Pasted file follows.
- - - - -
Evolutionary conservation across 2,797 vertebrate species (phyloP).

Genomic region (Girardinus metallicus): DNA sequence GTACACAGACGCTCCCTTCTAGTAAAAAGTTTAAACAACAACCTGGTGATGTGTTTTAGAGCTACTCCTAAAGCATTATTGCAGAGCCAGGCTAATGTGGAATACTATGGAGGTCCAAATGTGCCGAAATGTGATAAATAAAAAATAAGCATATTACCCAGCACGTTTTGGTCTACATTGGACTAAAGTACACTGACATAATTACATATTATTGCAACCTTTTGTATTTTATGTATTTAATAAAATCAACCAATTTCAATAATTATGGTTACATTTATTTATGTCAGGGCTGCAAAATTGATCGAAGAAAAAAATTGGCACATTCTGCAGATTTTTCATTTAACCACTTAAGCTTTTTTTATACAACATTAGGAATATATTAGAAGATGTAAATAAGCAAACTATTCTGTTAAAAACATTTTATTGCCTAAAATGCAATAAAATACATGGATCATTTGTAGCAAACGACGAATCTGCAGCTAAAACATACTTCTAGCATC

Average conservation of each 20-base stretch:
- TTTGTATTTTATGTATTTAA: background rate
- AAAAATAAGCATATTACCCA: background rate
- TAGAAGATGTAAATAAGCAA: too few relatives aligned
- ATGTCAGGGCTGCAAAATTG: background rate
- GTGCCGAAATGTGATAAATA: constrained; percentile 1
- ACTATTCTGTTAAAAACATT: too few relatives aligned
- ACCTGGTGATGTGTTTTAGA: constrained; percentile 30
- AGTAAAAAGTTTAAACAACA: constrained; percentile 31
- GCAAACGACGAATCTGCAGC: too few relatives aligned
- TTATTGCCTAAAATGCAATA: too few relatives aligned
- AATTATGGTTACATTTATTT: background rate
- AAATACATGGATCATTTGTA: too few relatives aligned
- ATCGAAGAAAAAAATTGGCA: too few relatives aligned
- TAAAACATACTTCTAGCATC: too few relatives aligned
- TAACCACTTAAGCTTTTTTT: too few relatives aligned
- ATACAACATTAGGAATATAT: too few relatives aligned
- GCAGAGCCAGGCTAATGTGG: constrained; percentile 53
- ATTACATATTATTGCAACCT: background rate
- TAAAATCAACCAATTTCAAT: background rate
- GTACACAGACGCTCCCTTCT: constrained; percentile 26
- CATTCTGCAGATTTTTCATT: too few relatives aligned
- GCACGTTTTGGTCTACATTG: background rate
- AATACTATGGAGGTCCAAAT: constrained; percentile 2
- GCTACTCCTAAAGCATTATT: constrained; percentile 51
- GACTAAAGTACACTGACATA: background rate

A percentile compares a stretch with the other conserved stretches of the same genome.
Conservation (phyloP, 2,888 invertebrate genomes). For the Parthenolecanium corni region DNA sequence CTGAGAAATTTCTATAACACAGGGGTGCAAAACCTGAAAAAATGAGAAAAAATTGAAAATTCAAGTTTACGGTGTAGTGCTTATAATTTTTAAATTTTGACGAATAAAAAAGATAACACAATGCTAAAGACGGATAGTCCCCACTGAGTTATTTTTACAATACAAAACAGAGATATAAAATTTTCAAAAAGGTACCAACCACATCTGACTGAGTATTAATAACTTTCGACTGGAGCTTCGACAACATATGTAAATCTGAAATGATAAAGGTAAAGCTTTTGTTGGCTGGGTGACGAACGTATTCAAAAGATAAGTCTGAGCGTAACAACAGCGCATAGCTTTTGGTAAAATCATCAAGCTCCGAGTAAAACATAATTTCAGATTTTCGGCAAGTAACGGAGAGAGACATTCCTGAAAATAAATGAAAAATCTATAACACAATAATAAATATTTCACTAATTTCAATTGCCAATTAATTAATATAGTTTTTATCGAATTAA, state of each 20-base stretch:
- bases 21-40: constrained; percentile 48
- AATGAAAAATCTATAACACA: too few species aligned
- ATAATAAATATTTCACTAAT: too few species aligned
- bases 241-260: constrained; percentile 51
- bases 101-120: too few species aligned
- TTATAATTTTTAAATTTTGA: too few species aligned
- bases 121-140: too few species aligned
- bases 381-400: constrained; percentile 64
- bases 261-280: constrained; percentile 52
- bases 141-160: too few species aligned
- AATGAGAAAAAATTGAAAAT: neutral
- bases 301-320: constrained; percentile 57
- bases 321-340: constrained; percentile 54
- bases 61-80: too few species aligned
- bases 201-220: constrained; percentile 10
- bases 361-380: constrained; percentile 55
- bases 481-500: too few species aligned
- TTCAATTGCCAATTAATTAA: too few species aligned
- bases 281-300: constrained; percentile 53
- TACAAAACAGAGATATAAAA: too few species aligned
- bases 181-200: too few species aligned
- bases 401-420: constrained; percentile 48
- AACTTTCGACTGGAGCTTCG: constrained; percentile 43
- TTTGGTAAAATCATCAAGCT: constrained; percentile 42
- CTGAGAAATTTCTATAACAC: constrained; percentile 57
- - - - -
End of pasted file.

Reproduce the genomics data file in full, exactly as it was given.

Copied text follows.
Evolutionary conservation across 2,797 vertebrate species (phyloP).

Genomic region (Girardinus metallicus): DNA sequence GTACACAGACGCTCCCTTCTAGTAAAAAGTTTAAACAACAACCTGGTGATGTGTTTTAGAGCTACTCCTAAAGCATTATTGCAGAGCCAGGCTAATGTGGAATACTATGGAGGTCCAAATGTGCCGAAATGTGATAAATAAAAAATAAGCATATTACCCAGCACGTTTTGGTCTACATTGGACTAAAGTACACTGACATAATTACATATTATTGCAACCTTTTGTATTTTATGTATTTAATAAAATCAACCAATTTCAATAATTATGGTTACATTTATTTATGTCAGGGCTGCAAAATTGATCGAAGAAAAAAATTGGCACATTCTGCAGATTTTTCATTTAACCACTTAAGCTTTTTTTATACAACATTAGGAATATATTAGAAGATGTAAATAAGCAAACTATTCTGTTAAAAACATTTTATTGCCTAAAATGCAATAAAATACATGGATCATTTGTAGCAAACGACGAATCTGCAGCTAAAACATACTTCTAGCATC

Average conservation of each 20-base stretch:
- TTTGTATTTTATGTATTTAA: background rate
- AAAAATAAGCATATTACCCA: background rate
- TAGAAGATGTAAATAAGCAA: too few relatives aligned
- ATGTCAGGGCTGCAAAATTG: background rate
- GTGCCGAAATGTGATAAATA: constrained; percentile 1
- ACTATTCTGTTAAAAACATT: too few relatives aligned
- ACCTGGTGATGTGTTTTAGA: constrained; percentile 30
- AGTAAAAAGTTTAAACAACA: constrained; percentile 31
- GCAAACGACGAATCTGCAGC: too few relatives aligned
- TTATTGCCTAAAATGCAATA: too few relatives aligned
- AATTATGGTTACATTTATTT: background rate
- AAATACATGGATCATTTGTA: too few relatives aligned
- ATCGAAGAAAAAAATTGGCA: too few relatives aligned
- TAAAACATACTTCTAGCATC: too few relatives aligned
- TAACCACTTAAGCTTTTTTT: too few relatives aligned
- ATACAACATTAGGAATATAT: too few relatives aligned
- GCAGAGCCAGGCTAATGTGG: constrained; percentile 53
- ATTACATATTATTGCAACCT: background rate
- TAAAATCAACCAATTTCAAT: background rate
- GTACACAGACGCTCCCTTCT: constrained; percentile 26
- CATTCTGCAGATTTTTCATT: too few relatives aligned
- GCACGTTTTGGTCTACATTG: background rate
- AATACTATGGAGGTCCAAAT: constrained; percentile 2
- GCTACTCCTAAAGCATTATT: constrained; percentile 51
- GACTAAAGTACACTGACATA: background rate

A percentile compares a stretch with the other conserved stretches of the same genome.
Conservation (phyloP, 2,888 invertebrate genomes). For the Parthenolecanium corni region DNA sequence CTGAGAAATTTCTATAACACAGGGGTGCAAAACCTGAAAAAATGAGAAAAAATTGAAAATTCAAGTTTACGGTGTAGTGCTTATAATTTTTAAATTTTGACGAATAAAAAAGATAACACAATGCTAAAGACGGATAGTCCCCACTGAGTTATTTTTACAATACAAAACAGAGATATAAAATTTTCAAAAAGGTACCAACCACATCTGACTGAGTATTAATAACTTTCGACTGGAGCTTCGACAACATATGTAAATCTGAAATGATAAAGGTAAAGCTTTTGTTGGCTGGGTGACGAACGTATTCAAAAGATAAGTCTGAGCGTAACAACAGCGCATAGCTTTTGGTAAAATCATCAAGCTCCGAGTAAAACATAATTTCAGATTTTCGGCAAGTAACGGAGAGAGACATTCCTGAAAATAAATGAAAAATCTATAACACAATAATAAATATTTCACTAATTTCAATTGCCAATTAATTAATATAGTTTTTATCGAATTAA, state of each 20-base stretch:
- bases 21-40: constrained; percentile 48
- AATGAAAAATCTATAACACA: too few species aligned
- ATAATAAATATTTCACTAAT: too few species aligned
- bases 241-260: constrained; percentile 51
- bases 101-120: too few species aligned
- TTATAATTTTTAAATTTTGA: too few species aligned
- bases 121-140: too few species aligned
- bases 381-400: constrained; percentile 64
- bases 261-280: constrained; percentile 52
- bases 141-160: too few species aligned
- AATGAGAAAAAATTGAAAAT: neutral
- bases 301-320: constrained; percentile 57
- bases 321-340: constrained; percentile 54
- bases 61-80: too few species aligned
- bases 201-220: constrained; percentile 10
- bases 361-380: constrained; percentile 55
- bases 481-500: too few species aligned
- TTCAATTGCCAATTAATTAA: too few species aligned
- bases 281-300: constrained; percentile 53
- TACAAAACAGAGATATAAAA: too few species aligned
- bases 181-200: too few species aligned
- bases 401-420: constrained; percentile 48
- AACTTTCGACTGGAGCTTCG: constrained; percentile 43
- TTTGGTAAAATCATCAAGCT: constrained; percentile 42
- CTGAGAAATTTCTATAACAC: constrained; percentile 57